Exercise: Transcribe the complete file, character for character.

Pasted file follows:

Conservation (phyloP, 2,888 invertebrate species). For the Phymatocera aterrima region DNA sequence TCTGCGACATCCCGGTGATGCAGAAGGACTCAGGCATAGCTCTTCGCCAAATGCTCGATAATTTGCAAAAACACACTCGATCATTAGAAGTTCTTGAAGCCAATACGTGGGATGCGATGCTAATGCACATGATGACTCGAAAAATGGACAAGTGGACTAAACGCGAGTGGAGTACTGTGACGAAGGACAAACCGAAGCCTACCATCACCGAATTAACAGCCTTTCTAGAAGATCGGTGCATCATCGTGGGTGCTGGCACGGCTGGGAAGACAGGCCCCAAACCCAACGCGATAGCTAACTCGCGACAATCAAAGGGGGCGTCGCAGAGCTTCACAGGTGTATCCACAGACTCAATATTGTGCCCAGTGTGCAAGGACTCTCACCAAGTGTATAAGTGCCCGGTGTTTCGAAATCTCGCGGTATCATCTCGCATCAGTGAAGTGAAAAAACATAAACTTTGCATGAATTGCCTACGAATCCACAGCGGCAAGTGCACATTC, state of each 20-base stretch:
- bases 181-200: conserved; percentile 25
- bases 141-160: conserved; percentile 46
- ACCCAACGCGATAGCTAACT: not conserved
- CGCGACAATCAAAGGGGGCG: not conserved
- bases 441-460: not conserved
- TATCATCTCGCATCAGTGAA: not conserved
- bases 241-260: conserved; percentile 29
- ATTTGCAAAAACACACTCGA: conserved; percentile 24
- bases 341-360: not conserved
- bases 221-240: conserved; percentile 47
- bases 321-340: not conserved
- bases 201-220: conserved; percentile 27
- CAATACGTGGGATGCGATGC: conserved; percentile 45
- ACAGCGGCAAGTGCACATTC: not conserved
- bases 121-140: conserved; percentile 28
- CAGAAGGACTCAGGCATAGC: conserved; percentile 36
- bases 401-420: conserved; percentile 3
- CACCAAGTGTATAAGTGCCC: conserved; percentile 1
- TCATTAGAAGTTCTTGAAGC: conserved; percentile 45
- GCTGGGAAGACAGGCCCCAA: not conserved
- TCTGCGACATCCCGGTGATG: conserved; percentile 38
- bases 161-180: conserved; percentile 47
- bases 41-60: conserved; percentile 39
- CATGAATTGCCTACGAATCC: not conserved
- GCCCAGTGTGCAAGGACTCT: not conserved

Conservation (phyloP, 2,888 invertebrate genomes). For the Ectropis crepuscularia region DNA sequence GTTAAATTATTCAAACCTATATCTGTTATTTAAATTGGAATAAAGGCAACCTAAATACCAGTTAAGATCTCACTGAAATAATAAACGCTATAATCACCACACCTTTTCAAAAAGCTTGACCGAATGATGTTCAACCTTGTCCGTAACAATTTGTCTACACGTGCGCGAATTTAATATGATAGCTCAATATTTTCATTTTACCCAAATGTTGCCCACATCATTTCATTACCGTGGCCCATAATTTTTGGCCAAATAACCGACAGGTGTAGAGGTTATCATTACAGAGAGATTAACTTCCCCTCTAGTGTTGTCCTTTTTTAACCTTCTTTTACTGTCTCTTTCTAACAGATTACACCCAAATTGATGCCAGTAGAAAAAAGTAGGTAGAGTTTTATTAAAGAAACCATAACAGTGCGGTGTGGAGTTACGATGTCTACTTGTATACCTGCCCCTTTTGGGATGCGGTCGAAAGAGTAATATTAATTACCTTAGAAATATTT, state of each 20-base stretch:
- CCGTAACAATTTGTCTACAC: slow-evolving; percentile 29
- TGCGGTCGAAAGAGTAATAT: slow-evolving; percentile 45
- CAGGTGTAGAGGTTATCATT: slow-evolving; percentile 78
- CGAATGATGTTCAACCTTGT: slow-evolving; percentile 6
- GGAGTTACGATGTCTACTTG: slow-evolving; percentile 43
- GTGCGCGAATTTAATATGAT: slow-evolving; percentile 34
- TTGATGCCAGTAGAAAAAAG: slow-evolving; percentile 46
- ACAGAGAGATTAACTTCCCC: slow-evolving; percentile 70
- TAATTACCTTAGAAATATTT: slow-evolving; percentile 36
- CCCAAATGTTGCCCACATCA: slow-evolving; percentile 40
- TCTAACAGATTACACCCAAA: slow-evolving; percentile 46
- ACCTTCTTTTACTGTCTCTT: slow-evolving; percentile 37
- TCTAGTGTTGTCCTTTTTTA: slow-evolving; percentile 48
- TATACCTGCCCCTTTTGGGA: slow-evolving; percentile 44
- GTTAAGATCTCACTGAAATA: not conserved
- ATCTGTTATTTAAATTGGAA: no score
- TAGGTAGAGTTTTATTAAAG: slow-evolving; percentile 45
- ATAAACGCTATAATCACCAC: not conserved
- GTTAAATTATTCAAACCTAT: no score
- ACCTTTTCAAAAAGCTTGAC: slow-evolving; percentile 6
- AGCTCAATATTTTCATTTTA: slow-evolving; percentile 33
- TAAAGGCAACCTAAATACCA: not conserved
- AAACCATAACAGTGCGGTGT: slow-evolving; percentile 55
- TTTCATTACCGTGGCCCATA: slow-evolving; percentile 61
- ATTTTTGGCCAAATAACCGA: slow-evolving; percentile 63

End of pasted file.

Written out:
Conservation (phyloP, 2,888 invertebrate species). For the Phymatocera aterrima region DNA sequence TCTGCGACATCCCGGTGATGCAGAAGGACTCAGGCATAGCTCTTCGCCAAATGCTCGATAATTTGCAAAAACACACTCGATCATTAGAAGTTCTTGAAGCCAATACGTGGGATGCGATGCTAATGCACATGATGACTCGAAAAATGGACAAGTGGACTAAACGCGAGTGGAGTACTGTGACGAAGGACAAACCGAAGCCTACCATCACCGAATTAACAGCCTTTCTAGAAGATCGGTGCATCATCGTGGGTGCTGGCACGGCTGGGAAGACAGGCCCCAAACCCAACGCGATAGCTAACTCGCGACAATCAAAGGGGGCGTCGCAGAGCTTCACAGGTGTATCCACAGACTCAATATTGTGCCCAGTGTGCAAGGACTCTCACCAAGTGTATAAGTGCCCGGTGTTTCGAAATCTCGCGGTATCATCTCGCATCAGTGAAGTGAAAAAACATAAACTTTGCATGAATTGCCTACGAATCCACAGCGGCAAGTGCACATTC, state of each 20-base stretch:
- bases 181-200: conserved; percentile 25
- bases 141-160: conserved; percentile 46
- ACCCAACGCGATAGCTAACT: not conserved
- CGCGACAATCAAAGGGGGCG: not conserved
- bases 441-460: not conserved
- TATCATCTCGCATCAGTGAA: not conserved
- bases 241-260: conserved; percentile 29
- ATTTGCAAAAACACACTCGA: conserved; percentile 24
- bases 341-360: not conserved
- bases 221-240: conserved; percentile 47
- bases 321-340: not conserved
- bases 201-220: conserved; percentile 27
- CAATACGTGGGATGCGATGC: conserved; percentile 45
- ACAGCGGCAAGTGCACATTC: not conserved
- bases 121-140: conserved; percentile 28
- CAGAAGGACTCAGGCATAGC: conserved; percentile 36
- bases 401-420: conserved; percentile 3
- CACCAAGTGTATAAGTGCCC: conserved; percentile 1
- TCATTAGAAGTTCTTGAAGC: conserved; percentile 45
- GCTGGGAAGACAGGCCCCAA: not conserved
- TCTGCGACATCCCGGTGATG: conserved; percentile 38
- bases 161-180: conserved; percentile 47
- bases 41-60: conserved; percentile 39
- CATGAATTGCCTACGAATCC: not conserved
- GCCCAGTGTGCAAGGACTCT: not conserved

Conservation (phyloP, 2,888 invertebrate genomes). For the Ectropis crepuscularia region DNA sequence GTTAAATTATTCAAACCTATATCTGTTATTTAAATTGGAATAAAGGCAACCTAAATACCAGTTAAGATCTCACTGAAATAATAAACGCTATAATCACCACACCTTTTCAAAAAGCTTGACCGAATGATGTTCAACCTTGTCCGTAACAATTTGTCTACACGTGCGCGAATTTAATATGATAGCTCAATATTTTCATTTTACCCAAATGTTGCCCACATCATTTCATTACCGTGGCCCATAATTTTTGGCCAAATAACCGACAGGTGTAGAGGTTATCATTACAGAGAGATTAACTTCCCCTCTAGTGTTGTCCTTTTTTAACCTTCTTTTACTGTCTCTTTCTAACAGATTACACCCAAATTGATGCCAGTAGAAAAAAGTAGGTAGAGTTTTATTAAAGAAACCATAACAGTGCGGTGTGGAGTTACGATGTCTACTTGTATACCTGCCCCTTTTGGGATGCGGTCGAAAGAGTAATATTAATTACCTTAGAAATATTT, state of each 20-base stretch:
- CCGTAACAATTTGTCTACAC: slow-evolving; percentile 29
- TGCGGTCGAAAGAGTAATAT: slow-evolving; percentile 45
- CAGGTGTAGAGGTTATCATT: slow-evolving; percentile 78
- CGAATGATGTTCAACCTTGT: slow-evolving; percentile 6
- GGAGTTACGATGTCTACTTG: slow-evolving; percentile 43
- GTGCGCGAATTTAATATGAT: slow-evolving; percentile 34
- TTGATGCCAGTAGAAAAAAG: slow-evolving; percentile 46
- ACAGAGAGATTAACTTCCCC: slow-evolving; percentile 70
- TAATTACCTTAGAAATATTT: slow-evolving; percentile 36
- CCCAAATGTTGCCCACATCA: slow-evolving; percentile 40
- TCTAACAGATTACACCCAAA: slow-evolving; percentile 46
- ACCTTCTTTTACTGTCTCTT: slow-evolving; percentile 37
- TCTAGTGTTGTCCTTTTTTA: slow-evolving; percentile 48
- TATACCTGCCCCTTTTGGGA: slow-evolving; percentile 44
- GTTAAGATCTCACTGAAATA: not conserved
- ATCTGTTATTTAAATTGGAA: no score
- TAGGTAGAGTTTTATTAAAG: slow-evolving; percentile 45
- ATAAACGCTATAATCACCAC: not conserved
- GTTAAATTATTCAAACCTAT: no score
- ACCTTTTCAAAAAGCTTGAC: slow-evolving; percentile 6
- AGCTCAATATTTTCATTTTA: slow-evolving; percentile 33
- TAAAGGCAACCTAAATACCA: not conserved
- AAACCATAACAGTGCGGTGT: slow-evolving; percentile 55
- TTTCATTACCGTGGCCCATA: slow-evolving; percentile 61
- ATTTTTGGCCAAATAACCGA: slow-evolving; percentile 63